We specialize in treating conditions and diseases using minimally invasive catheter techniques. Transcatheter techniques involve guiding a narrow tube (catheter) into an area to repair it.
One example is balloon valvuloplasty, where the surgeon places a balloon at the end of the catheter and directs it to the damaged heart valve. Once it’s in position the surgeon inflates the balloon, which can widen the valve opening or push its parts back into place so that the valve works better.
Advantages We Offer Patients
- Our team has vast experience in performing heart valve surgeries, with nearly 1,000 TAVR procedures since 2011.
- We continually improve on safety and effectiveness through studies of surgical results.
- To ensure our treatments are at the forefront of new technology, our group participates in the most important clinical trials of new procedures and artificial valves.
Aortic Valve Disease
If the aortic valve in your heart is too narrow or doesn’t open completely, it can reduce the amount of oxygen-rich blood leaving your heart and slow its flow into the body.
Our team treats patients with aortic valve disease, as well as those who have developed problems from previous heart valve procedures.
Our surgeons can address a damaged or diseased valve in several ways.
- Balloon aortic valvuloplasty.
- TAVR: Transcatheter aortic valve replacement. The surgeon may use a catheter to replace the damaged aortic valve with an artificial one.
- Conventional surgical aortic valve replacement. The surgeon may recommend conventional (“open”) surgery to replace the valve.
Mitral Valve Disease
For patients with disease or damage affecting the mitral valve, our team offers conventional (“open”) surgery and minimally invasive mitral valve replacement and repair. We are also participating in the clinical trial of a new transcatheter mitral valve replacement system. For mitral valve disease, the surgeon may recommend:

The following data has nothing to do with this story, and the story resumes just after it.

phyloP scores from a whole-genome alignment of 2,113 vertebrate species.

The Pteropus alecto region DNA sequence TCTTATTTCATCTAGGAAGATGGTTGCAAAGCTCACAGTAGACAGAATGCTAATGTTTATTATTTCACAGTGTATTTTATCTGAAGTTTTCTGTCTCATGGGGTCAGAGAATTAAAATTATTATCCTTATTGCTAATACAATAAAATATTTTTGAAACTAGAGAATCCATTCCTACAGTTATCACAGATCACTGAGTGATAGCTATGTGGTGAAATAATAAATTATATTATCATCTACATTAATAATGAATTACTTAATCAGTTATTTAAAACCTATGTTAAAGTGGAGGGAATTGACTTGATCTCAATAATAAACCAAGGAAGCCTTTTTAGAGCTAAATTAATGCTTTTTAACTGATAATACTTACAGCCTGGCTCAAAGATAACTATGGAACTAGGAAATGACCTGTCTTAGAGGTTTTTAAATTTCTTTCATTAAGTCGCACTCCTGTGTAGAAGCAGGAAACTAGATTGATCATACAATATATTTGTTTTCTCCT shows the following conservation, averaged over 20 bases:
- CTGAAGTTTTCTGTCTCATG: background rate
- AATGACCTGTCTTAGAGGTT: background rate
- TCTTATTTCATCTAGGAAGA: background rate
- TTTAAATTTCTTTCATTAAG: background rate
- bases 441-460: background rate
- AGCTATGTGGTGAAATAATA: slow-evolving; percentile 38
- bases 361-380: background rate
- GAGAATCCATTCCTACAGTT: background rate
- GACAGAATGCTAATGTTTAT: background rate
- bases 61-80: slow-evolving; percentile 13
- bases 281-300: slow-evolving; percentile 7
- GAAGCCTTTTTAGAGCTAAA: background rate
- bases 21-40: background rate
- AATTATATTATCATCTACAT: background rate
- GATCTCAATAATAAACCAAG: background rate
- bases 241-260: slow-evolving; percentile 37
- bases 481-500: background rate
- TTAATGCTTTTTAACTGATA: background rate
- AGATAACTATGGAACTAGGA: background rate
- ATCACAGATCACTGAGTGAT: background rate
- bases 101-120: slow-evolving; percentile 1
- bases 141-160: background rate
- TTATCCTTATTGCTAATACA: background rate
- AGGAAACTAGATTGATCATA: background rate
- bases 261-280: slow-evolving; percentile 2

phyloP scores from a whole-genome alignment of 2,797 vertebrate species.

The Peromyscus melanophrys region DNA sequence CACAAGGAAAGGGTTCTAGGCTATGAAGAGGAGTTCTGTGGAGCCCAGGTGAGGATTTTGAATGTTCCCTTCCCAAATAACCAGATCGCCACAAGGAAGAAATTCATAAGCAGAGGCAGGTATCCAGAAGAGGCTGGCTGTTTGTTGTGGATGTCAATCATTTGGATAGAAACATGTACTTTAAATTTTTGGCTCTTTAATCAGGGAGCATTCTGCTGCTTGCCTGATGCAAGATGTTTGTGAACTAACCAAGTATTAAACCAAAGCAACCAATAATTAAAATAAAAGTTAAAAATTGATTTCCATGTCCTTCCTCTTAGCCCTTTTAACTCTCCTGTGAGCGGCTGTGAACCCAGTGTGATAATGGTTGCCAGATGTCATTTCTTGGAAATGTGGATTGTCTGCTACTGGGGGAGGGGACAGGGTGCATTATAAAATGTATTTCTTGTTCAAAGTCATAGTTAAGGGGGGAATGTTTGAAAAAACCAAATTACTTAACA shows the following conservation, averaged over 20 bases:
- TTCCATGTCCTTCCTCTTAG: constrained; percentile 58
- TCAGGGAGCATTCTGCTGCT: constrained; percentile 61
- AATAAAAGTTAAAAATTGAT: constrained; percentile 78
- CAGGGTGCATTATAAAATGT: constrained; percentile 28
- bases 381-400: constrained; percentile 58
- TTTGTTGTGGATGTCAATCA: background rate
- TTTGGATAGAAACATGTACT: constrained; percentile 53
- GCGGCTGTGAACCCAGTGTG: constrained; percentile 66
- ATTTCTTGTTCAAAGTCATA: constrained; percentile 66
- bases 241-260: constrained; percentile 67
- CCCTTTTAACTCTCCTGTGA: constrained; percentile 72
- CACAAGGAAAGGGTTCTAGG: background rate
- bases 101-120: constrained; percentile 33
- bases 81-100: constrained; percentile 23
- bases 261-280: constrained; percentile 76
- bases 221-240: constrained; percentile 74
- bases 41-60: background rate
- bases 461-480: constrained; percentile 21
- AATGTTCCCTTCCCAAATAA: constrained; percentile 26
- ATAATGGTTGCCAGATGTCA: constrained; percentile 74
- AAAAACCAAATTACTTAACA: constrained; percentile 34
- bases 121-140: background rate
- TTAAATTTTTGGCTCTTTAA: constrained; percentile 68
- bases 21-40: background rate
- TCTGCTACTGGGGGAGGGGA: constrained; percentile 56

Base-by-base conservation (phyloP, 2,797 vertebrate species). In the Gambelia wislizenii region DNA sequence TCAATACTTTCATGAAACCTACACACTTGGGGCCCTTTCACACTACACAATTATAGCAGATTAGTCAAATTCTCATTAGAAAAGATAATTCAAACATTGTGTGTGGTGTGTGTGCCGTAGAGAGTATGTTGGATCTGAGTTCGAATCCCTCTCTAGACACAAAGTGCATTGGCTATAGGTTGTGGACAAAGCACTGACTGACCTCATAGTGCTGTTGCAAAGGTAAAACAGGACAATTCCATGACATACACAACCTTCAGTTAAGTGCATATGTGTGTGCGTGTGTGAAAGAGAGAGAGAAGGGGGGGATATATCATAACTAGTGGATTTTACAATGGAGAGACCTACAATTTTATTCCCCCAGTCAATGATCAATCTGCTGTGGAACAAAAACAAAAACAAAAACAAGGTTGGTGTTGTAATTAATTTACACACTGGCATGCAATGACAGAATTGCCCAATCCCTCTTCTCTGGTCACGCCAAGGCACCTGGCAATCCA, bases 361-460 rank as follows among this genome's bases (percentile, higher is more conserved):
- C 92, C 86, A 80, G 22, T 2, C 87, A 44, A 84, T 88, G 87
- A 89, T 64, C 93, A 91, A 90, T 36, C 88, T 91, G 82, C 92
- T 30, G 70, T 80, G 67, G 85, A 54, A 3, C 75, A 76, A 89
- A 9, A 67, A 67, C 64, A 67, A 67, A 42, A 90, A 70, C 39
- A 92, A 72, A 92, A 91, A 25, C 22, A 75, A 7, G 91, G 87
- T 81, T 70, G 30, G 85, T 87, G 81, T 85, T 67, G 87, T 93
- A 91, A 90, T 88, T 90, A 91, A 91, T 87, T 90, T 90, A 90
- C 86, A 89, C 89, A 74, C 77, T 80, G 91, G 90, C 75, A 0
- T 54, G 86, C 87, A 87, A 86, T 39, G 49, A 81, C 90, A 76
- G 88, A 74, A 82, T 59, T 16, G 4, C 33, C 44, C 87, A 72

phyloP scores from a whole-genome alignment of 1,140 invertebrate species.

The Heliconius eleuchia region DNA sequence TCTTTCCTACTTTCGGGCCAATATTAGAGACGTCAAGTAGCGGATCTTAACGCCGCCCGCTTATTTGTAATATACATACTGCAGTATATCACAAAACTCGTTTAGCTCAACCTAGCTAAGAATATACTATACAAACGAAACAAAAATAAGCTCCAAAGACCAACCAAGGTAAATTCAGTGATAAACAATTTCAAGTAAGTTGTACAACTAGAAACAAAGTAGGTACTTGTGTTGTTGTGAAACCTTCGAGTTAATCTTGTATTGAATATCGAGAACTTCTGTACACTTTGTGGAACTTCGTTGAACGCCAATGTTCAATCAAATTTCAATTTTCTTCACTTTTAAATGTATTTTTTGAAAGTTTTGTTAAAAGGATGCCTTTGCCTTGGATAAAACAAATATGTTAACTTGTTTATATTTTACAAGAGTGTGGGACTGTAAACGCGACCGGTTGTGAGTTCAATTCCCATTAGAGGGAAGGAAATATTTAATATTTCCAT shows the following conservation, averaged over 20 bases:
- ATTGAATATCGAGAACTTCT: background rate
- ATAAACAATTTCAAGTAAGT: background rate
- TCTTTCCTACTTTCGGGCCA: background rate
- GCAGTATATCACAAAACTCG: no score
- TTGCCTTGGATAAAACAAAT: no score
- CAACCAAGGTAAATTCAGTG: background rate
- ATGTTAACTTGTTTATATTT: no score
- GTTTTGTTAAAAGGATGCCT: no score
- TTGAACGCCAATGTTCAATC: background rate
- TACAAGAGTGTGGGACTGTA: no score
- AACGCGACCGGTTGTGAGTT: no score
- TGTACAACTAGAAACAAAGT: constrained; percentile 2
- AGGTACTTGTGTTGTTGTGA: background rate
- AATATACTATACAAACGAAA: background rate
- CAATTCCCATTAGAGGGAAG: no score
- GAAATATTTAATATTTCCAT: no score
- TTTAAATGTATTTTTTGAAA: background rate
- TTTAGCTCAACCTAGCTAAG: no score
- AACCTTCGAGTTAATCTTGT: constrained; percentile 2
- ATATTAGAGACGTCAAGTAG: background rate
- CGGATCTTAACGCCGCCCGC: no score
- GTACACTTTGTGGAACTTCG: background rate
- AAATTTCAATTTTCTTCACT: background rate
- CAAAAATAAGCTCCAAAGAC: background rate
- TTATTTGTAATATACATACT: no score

- Balloon mitral valvuloplasty.
- Transcatheter mitral valve repair (including a sophisticated mitral clip system).
- Transcatheter replacement of mitral valves or rings.
Paravalvular Leak Closure
Occasionally, valves that are surgically implanted can develop leaking in the area next to but outside the valve. This is known as a paravalvular leak.
Surgery can close a paravalvular leak if it is causing problems. In certain situations, we can provide a minimally invasive alternative to open surgery by placing a small device to seal the leak.
Prevention of Stroke in Atrial Fibrillation
Most patients with atrial fibrillation have an increased risk of stroke, and many take a blood thinning medication to reduce that risk. Some patients with a condition such as frequent bleeding cannot take a blood thinner, and for them, we offer procedures that can lower stroke risk.
About 90% of strokes due to atrial fibrillation involve a clot forming in an area of the heart called the left atrial appendage. We can surgically modify the left atrial appendage and reduce the risk of stroke, including a transcatheter implantation of a left atrial appendage closure device.
Atrial Septal Defects and Patent Foramen Ovale
The foramen ovale is a connection between the top two chambers of the heart (the left and right atria), which normally closes shortly after birth.
In about 25% of the U.S. population, this opening does not completely close. The result is a condition called patent foramen ovale, or PFO. For younger patients who suffer a stroke or transient ischemic attack without a clear cause and are found to have a PFO, a transcatheter procedure can close the PFO and may prevent future strokes.
Larger defects (holes) in the atrial septum, called atrial septal defects (ASDs), can cause enlargement of the heart, elevated pressure in the lungs, and symptoms including shortness of breath and swelling of the ankles. We offer minimally invasive transcatheter ASD closures to many patients.
A condition called hypertrophic cardiomyopathy can cause an abnormal thickening of the heart muscle, which limits the heart’s ability to pump blood to the rest of the body, especially during physical activity. This can cause symptoms including shortness of breath and chest discomfort or even fainting spells.
If medications do not relieve your symptoms, you may be treated with a minimally-invasive catheter-based procedure called alcohol septal ablation that can provide relief.